Marla circumnavigates the legal system by masquerading as a court-appointed guardian to wealthy elderly people, but becomes tied up in a complex criminal conspiracy after her exploits attract the attention of the mafia lawyer Dean Ericson (Chris Messina). Ericson works for the ruthless gangster Roman Lunyov (Peter Dinklage), whose mother, Jennifer (Dianne West), is one of Marla's victims. The film doesn't absolve Marla at all, and it's entertaining to watch all of the unlikeable characters face the consequences of their actions.

9. Everyone's Talking About Jamie

2021 has been a great year for film musicals. Just as Broadway started up live shows again, stage musicals began inspiring some of this year's most exciting Hollywood projects. While "Dear Evan Hansen" and "Cinderella" were disappointments, films like "Cyrano," "West Side Story," "Annette," "In the Heights," and "tick, tick... BOOM!" showed that the film musical is still alive and well. But it wasn't just the big names. "Everyone's Talking about Jamie" adapts a 2011 coming-of-age stage musical for the screen, and it's an incredible feature film debut from director Jonathan Butterell.

Jamie Campbell (Max Harwood) is an adolescent boy living in Sheffield, South Yorkshire, England who is completely confident with his own homosexuality, but struggles to express himself in the repressive school system. Jamie wants to become a drag queen, but is unsure if he will ever be accepted. However, he finds an unexpected mentor in the older shopkeeper Hugo Battersby (Richard E. Grant), who helps Jamie prepare to debut his drag persona ahead of his senior prom.

8. Free Guy

Hollywood productions are now almost entirely based on established intellectual properties, and it's hard to find many new projects that aren't based on a previously existing work. While independent films have been able to tell original stories, it's rare to see a big budget film dedicated to a story that's not based on a novel, comic book, video game, or well-known character. But they do exist! "Free Guy" is that rare original blockbuster, and it was inspiring to see that audiences turned out en masse to see a fresh story in theaters, particularly after so many theatrical shutdowns.

"Free Guy" takes place in a massively multiplayer online game owned and operated by the Soonami Games corporation, which is under the control of the eccentric, cruel CEO Antwan Hovachelik (Taika Waititi). Antwan stole the key designs for the "Free City" game from a project called "Life Itself," developed by Millie Rusk (Jodie Comer) and Walter McKey (Joe Keery). Driven by a need for justice, Millie attempts to infiltrate the game in order to find evidence that will reveal Antwan's deceit.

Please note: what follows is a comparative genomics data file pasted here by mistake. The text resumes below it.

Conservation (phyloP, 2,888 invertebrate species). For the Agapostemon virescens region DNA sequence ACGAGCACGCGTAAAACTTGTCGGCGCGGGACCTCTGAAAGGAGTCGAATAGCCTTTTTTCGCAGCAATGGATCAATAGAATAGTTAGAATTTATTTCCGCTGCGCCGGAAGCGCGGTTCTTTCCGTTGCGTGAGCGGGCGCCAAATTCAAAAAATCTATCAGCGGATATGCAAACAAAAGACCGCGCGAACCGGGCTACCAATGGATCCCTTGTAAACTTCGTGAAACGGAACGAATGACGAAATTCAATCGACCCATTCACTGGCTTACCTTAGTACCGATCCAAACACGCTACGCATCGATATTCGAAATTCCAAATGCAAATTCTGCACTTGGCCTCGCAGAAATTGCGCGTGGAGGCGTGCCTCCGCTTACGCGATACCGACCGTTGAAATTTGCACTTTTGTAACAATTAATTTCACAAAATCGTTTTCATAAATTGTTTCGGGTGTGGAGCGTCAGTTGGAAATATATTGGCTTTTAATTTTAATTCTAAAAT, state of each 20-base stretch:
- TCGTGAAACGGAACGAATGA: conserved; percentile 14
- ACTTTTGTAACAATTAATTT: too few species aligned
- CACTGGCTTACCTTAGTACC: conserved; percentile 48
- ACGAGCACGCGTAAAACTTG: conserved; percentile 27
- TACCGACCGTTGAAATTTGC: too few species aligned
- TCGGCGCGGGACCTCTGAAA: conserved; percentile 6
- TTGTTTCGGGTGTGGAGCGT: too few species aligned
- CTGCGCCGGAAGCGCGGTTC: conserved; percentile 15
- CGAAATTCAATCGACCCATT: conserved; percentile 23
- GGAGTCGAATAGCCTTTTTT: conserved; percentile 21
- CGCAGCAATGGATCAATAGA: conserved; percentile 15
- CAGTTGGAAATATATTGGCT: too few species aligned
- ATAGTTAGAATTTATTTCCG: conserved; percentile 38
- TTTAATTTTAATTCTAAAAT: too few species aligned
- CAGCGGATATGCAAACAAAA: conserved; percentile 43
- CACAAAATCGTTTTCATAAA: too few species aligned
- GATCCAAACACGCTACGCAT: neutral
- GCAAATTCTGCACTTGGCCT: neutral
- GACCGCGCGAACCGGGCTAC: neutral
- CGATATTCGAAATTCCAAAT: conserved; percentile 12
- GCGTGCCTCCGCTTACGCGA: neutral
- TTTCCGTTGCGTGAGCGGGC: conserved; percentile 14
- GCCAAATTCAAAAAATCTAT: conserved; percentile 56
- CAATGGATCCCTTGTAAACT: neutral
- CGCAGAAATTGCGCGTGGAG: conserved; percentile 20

In the game itself, the non-player character known only as "Blue Shirt Guy" (Ryan Reynolds) has no idea that he exists in a video game. Guy works as a teller at a bank that is robbed nearly every day. When fights back for the first time, he develops a glitch in the system, and begins to act on his own. Millie discovers Guy and tries to recruit him to join her rebellion against Antwan, informing him of the reality that he was never intended to be a main character.

7. The Mitchells vs. the Machines

Phil Lord and Chris Miller have developed a unique subgenre of animated films that both children and adults can enjoy. While they don't direct every project that bears their names, there is a consistency to the work, which is characterized by a quick pace, clever pop culture references, inventive visuals, and heartfelt stories. Mike Rianda's "Connected" was intended for theatrical release in 2020, but due to the pandemic was instead released by Netflix in 2021 with a new title, "The Mitchells vs. the Machines."

"The Mitchells vs. the Machines" follows a loving family whose members struggle to set aside their phones and connect with each other emotionally. Katie (Abbi Jacobson) is a burgeoning cinephile who enjoys making her own viral videos and short films, but her father Rick (Danny McBride) is a woodsman who loves building things with his hands. They care for each other deeply, but Rick becomes anxious as Katie prepares to leave home and for film school. He decides to cancel her flight and schedules an impromptu family road trip, packing his wife Linda (Maya Rudolph), Katie, and her younger brother Aaron into his beaten down car.

Katie is frustrated, as she feels that her father is ruining what should be the most exciting week of her life. The family tension is at an all-time high, but it's interrupted by the outbreak of a robot invasion. Dr. Mark Bowman (Eric Andre) develops robots to serve as in-home helpers, but they grow sentient and try to wipe out humanity, forcing the Mitchells to come together to battle the high-tech threat.